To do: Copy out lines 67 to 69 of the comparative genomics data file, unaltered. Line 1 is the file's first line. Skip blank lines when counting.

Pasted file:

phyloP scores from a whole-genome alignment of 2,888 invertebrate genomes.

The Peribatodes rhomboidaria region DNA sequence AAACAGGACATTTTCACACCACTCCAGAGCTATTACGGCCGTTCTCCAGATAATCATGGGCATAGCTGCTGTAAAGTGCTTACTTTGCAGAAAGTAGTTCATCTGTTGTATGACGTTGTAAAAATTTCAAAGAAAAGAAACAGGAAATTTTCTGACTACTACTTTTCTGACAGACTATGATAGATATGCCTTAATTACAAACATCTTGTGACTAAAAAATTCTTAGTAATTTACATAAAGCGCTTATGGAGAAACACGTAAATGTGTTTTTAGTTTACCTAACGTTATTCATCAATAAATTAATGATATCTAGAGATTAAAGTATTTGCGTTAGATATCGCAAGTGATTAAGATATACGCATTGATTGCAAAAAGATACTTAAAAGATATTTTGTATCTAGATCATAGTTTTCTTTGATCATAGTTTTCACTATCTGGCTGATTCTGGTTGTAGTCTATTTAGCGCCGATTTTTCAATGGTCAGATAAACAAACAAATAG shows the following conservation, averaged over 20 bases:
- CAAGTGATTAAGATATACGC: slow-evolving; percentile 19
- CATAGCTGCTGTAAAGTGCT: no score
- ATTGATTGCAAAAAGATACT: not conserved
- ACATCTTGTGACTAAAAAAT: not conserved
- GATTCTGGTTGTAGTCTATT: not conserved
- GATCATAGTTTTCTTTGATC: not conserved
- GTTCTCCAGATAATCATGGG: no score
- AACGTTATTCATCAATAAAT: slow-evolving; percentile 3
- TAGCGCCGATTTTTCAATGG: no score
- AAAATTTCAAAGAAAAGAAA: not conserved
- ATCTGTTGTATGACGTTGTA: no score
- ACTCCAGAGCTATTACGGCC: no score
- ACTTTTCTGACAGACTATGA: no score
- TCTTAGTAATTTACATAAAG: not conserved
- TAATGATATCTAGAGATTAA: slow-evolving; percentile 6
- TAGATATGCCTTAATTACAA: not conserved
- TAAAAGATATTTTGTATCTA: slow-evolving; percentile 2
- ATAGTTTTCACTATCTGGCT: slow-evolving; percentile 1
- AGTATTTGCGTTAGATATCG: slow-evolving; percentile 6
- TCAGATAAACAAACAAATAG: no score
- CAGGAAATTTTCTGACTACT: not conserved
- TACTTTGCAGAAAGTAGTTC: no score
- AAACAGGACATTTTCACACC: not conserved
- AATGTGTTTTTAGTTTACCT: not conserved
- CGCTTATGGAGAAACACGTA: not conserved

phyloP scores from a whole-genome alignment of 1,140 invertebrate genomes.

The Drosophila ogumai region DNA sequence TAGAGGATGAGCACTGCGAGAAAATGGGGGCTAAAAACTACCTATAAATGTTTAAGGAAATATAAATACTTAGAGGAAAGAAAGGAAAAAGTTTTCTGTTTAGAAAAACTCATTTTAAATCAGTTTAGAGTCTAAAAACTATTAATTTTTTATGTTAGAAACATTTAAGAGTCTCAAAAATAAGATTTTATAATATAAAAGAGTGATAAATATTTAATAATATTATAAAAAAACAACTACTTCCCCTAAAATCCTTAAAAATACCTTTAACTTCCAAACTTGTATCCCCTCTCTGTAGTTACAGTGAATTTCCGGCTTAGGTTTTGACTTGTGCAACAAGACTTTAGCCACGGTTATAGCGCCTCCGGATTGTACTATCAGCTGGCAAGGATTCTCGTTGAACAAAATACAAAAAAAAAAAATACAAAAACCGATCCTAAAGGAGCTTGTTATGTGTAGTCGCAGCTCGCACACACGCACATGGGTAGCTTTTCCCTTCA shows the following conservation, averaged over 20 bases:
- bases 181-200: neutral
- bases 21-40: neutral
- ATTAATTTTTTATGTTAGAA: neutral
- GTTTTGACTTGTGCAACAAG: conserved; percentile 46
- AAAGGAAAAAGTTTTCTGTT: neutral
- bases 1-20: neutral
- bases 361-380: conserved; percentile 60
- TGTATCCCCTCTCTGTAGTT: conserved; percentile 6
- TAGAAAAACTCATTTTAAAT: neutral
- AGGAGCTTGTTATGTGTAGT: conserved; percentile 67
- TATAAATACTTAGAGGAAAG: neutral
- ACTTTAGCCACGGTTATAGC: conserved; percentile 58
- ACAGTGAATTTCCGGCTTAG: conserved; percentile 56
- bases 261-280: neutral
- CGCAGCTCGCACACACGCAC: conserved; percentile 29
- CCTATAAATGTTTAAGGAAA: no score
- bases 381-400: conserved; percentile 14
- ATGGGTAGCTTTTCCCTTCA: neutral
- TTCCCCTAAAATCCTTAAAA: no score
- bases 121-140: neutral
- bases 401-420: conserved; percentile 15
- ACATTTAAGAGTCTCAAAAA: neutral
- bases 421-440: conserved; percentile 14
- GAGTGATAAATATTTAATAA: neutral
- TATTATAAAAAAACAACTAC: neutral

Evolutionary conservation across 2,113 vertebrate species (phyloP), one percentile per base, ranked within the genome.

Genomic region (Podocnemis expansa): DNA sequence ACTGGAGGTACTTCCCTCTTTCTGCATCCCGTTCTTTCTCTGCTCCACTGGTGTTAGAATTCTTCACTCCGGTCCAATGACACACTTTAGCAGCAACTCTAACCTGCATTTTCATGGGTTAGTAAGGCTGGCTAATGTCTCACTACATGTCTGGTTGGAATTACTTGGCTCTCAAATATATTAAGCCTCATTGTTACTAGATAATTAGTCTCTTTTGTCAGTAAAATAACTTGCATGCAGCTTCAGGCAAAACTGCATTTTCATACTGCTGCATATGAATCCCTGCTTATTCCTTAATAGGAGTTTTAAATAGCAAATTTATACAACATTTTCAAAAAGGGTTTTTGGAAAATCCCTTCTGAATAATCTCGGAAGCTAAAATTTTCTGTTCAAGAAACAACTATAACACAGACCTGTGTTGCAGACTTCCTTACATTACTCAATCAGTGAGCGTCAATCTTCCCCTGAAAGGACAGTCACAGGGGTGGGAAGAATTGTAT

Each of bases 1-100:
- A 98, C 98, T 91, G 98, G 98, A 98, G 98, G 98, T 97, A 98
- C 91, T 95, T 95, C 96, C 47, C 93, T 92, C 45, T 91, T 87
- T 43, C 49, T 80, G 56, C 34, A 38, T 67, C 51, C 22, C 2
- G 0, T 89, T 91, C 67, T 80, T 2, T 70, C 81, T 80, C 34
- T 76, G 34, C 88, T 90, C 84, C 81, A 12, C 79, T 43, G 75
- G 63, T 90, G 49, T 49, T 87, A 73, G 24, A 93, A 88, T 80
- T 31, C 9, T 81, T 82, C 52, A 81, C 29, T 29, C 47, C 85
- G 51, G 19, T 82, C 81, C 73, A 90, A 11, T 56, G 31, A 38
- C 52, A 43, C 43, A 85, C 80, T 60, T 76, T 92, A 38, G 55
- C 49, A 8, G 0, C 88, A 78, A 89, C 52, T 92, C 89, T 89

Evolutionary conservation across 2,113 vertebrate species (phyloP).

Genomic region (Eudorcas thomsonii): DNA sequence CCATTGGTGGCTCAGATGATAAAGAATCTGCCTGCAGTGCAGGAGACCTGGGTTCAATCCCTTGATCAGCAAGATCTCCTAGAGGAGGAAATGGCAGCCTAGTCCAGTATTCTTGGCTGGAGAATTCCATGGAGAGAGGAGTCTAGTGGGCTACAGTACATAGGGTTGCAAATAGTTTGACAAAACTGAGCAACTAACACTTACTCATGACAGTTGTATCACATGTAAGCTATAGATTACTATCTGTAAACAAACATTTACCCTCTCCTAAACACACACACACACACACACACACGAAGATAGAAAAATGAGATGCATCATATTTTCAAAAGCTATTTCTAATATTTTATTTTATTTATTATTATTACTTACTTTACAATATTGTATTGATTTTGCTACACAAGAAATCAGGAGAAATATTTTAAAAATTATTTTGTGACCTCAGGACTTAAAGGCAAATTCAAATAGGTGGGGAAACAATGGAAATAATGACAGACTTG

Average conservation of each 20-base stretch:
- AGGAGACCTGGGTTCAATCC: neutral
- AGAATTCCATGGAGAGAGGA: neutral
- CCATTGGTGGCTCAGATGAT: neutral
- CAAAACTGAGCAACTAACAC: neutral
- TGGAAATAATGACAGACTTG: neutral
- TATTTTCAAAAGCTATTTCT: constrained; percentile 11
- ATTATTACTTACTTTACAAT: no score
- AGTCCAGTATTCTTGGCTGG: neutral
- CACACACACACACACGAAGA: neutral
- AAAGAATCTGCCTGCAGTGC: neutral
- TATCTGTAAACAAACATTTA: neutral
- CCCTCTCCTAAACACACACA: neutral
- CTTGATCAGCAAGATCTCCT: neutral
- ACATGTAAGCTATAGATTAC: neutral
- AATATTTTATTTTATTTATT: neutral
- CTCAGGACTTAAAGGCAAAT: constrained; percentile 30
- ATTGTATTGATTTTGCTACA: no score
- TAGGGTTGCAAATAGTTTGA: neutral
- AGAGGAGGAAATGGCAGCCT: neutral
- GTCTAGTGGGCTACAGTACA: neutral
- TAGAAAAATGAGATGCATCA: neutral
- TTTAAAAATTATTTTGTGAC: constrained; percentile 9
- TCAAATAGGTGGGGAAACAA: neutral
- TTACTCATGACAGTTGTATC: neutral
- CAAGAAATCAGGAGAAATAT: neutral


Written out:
- C 49, A 8, G 0, C 88, A 78, A 89, C 52, T 92, C 89, T 89

Evolutionary conservation across 2,113 vertebrate species (phyloP).

Genomic region (Eudorcas thomsonii): DNA sequence CCATTGGTGGCTCAGATGATAAAGAATCTGCCTGCAGTGCAGGAGACCTGGGTTCAATCCCTTGATCAGCAAGATCTCCTAGAGGAGGAAATGGCAGCCTAGTCCAGTATTCTTGGCTGGAGAATTCCATGGAGAGAGGAGTCTAGTGGGCTACAGTACATAGGGTTGCAAATAGTTTGACAAAACTGAGCAACTAACACTTACTCATGACAGTTGTATCACATGTAAGCTATAGATTACTATCTGTAAACAAACATTTACCCTCTCCTAAACACACACACACACACACACACACGAAGATAGAAAAATGAGATGCATCATATTTTCAAAAGCTATTTCTAATATTTTATTTTATTTATTATTATTACTTACTTTACAATATTGTATTGATTTTGCTACACAAGAAATCAGGAGAAATATTTTAAAAATTATTTTGTGACCTCAGGACTTAAAGGCAAATTCAAATAGGTGGGGAAACAATGGAAATAATGACAGACTTG